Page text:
Facilitator at openvillage Festival
I’m a biologist and my big passion is looking into the different things that we can choose to avoid, that aren’t good for our health. The concept of ”genomic integrity” is supposed to be a dynamic big picture concept, not simply about DNA sequence, but all the molecular genetic details of cells. Protection of genomic integrity can also be thought of as behavioral. For instance, we know that sunlight affects DNA; so if you avoid it, it’s easier to reduce the risk of melanoma”.
@Rachel joined edgeryders after meeting Winnie at the Biofabbing convergence at CERN earlier in spring. She’s a research scientist with a PhD in microbiology (UW, Seattle, USA) and one of the Co-Presidents at Hackuarium, an open biolab hosted by UniverCité, a 'hub of innovation’ in Renens, Switzerland, including a MakerSpace, FabLab and co-working space.
At openvillage, Rachel is hosting a workshop on DIT (do it together) micronucleus testing, where participants are paired up to assess their baseline levels of DNA damage and help each other analyse results. She says anyone can participate by collecting cells with toothbrushes, staining and observing them. The bigger challenge is to make sure to count enough cells for statistical analysis (500 to 1000).
What’s the potential of opensourcing DNA damage tests?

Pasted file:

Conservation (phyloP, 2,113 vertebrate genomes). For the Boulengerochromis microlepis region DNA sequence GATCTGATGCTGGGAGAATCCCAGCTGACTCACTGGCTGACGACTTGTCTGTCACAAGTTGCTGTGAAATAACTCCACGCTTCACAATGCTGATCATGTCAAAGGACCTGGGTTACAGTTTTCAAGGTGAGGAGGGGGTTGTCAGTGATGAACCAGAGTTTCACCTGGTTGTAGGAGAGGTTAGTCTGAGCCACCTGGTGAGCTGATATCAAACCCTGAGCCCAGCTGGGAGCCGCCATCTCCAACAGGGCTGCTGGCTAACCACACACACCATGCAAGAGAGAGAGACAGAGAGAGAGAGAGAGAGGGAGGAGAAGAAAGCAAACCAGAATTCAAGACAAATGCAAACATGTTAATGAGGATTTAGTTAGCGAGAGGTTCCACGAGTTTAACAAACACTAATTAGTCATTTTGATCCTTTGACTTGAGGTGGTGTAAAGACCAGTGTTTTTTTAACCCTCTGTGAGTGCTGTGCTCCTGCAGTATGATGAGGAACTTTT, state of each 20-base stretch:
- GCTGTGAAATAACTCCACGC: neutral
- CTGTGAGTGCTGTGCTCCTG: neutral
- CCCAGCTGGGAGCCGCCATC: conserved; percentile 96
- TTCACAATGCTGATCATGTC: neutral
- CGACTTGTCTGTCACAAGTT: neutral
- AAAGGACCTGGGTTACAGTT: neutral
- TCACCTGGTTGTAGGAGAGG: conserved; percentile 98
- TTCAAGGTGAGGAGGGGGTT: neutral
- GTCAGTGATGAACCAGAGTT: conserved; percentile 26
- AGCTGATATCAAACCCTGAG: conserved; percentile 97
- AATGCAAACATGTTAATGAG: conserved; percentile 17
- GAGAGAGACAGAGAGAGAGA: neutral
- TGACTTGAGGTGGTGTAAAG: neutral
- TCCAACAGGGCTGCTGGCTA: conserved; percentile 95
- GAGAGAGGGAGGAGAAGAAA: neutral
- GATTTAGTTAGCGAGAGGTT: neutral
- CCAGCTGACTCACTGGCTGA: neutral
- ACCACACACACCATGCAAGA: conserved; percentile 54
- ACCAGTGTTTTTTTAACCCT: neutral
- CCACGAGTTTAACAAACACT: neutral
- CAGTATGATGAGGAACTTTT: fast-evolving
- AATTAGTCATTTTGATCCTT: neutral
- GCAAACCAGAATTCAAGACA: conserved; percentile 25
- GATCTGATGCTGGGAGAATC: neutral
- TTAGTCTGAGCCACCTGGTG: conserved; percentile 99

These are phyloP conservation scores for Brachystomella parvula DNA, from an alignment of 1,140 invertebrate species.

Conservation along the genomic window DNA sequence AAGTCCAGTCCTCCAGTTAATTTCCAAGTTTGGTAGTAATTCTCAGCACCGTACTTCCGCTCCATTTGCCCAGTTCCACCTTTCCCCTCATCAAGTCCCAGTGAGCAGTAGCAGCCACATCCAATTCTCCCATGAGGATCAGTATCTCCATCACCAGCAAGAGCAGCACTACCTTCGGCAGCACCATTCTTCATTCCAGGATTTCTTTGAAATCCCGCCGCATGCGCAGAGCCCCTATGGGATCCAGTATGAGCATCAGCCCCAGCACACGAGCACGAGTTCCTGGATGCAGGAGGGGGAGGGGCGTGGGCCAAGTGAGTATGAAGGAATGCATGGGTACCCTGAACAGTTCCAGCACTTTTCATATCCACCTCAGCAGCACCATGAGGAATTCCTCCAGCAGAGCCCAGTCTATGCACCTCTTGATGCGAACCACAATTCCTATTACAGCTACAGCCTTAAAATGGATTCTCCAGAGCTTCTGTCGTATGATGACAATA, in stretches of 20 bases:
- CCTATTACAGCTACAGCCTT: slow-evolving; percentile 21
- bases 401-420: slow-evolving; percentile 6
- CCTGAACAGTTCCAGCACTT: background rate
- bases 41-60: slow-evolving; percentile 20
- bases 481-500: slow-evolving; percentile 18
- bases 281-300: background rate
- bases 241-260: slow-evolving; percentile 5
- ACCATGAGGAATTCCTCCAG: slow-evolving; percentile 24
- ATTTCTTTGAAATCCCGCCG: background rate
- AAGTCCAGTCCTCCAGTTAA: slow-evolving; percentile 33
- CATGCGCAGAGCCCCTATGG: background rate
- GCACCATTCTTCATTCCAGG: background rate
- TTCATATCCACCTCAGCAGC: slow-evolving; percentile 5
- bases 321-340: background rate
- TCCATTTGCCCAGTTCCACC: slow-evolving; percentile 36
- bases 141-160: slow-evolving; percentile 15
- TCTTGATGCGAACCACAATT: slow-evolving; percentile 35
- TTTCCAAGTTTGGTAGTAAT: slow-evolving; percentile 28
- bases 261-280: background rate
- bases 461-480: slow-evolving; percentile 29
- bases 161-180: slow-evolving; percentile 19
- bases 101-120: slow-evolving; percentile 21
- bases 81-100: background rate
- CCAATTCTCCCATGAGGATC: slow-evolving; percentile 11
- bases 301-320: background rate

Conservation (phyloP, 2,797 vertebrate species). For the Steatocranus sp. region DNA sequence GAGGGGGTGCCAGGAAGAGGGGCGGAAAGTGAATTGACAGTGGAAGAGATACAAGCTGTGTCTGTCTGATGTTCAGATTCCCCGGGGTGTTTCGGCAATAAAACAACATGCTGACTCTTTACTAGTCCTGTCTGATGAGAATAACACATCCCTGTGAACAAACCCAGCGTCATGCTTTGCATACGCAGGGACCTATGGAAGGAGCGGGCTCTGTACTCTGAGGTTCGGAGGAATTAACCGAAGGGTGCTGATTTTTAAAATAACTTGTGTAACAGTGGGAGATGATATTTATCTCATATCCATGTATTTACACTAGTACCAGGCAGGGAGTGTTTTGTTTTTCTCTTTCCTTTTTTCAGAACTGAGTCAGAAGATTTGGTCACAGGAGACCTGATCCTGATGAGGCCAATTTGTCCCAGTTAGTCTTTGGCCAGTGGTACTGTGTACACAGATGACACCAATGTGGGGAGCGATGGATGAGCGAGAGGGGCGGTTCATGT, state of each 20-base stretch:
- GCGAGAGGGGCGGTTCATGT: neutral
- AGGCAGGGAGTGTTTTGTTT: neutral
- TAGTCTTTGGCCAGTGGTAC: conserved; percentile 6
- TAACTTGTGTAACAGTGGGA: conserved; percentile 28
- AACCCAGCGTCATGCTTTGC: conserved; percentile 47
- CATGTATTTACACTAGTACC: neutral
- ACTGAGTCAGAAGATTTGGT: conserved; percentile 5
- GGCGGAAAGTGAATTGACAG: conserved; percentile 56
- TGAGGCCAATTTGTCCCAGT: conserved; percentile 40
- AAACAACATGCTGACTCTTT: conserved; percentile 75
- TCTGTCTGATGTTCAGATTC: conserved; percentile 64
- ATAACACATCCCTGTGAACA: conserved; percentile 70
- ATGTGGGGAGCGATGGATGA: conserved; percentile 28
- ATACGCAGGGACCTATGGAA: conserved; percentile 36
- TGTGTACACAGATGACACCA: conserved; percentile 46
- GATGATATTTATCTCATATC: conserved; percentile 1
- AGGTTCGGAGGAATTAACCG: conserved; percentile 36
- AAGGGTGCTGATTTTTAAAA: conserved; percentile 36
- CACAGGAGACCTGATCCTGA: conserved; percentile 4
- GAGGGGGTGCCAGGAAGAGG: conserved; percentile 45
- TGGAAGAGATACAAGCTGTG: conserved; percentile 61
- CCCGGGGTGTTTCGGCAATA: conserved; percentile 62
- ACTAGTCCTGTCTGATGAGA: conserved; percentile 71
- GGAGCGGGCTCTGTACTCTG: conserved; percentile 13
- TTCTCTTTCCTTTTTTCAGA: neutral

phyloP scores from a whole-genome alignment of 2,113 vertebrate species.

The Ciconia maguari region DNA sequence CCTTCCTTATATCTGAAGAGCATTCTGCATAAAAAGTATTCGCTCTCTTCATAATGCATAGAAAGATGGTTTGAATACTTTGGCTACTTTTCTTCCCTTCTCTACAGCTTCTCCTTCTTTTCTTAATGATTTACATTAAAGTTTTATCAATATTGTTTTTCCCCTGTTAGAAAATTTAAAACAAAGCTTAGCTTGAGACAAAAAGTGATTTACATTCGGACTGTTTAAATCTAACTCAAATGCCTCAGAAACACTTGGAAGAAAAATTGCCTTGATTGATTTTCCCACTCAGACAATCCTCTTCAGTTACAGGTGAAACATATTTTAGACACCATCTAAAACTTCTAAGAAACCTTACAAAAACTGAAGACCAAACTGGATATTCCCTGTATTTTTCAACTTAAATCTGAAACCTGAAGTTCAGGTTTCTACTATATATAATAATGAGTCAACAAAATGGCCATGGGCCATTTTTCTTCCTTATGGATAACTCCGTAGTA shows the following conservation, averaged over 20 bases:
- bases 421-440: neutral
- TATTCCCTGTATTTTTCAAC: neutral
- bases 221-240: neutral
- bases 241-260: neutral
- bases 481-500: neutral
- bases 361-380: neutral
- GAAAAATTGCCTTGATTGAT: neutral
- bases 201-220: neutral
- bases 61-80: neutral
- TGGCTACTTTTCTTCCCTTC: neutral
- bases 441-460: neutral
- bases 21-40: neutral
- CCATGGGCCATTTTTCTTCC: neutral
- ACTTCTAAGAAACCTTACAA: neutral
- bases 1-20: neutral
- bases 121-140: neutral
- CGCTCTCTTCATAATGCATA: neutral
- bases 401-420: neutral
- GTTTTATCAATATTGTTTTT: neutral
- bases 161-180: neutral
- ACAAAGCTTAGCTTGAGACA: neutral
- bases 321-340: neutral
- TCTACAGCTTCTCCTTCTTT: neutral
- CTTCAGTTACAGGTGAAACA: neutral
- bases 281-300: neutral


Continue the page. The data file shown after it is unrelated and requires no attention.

This is relevant for health protection. We would understand better how the choices we make influence our health, and risks associated with it. At the very basic level, people who start doing it might think about: “how can I change my lifestyle?” Just like you use a Fitbit app (tracks your physical exercising), you might think: “oh, how many micronuclei do I have today?”
While it is educative, the method has some way to go to be self-contained. The reasons have to do with the complex correlations with lifestyle choices and also data analyses. Another issue is confidentiality - participants would need to provide as much information as they think is relevant for a correlative analysis. But we are still learning what might impact genomic integrity most. For instance, smoking damages DNA directly and prevents its repair, another reason it is most highly-correlated risk factor for both ageing and disease. Not least, taking this testing further also means figuring how to avoid using compounds that might damage the environment themselves. For instance, the methylene blue used to stain cheek cells to see micronuclei might also impact genomic integrity, so should not just be poured down the drain. We are trying to make protocols based on ‘kitchen sink ingredients’ that will still allow us to do the micronucleus assay and another test for DNA breaks in cells, the comet assay.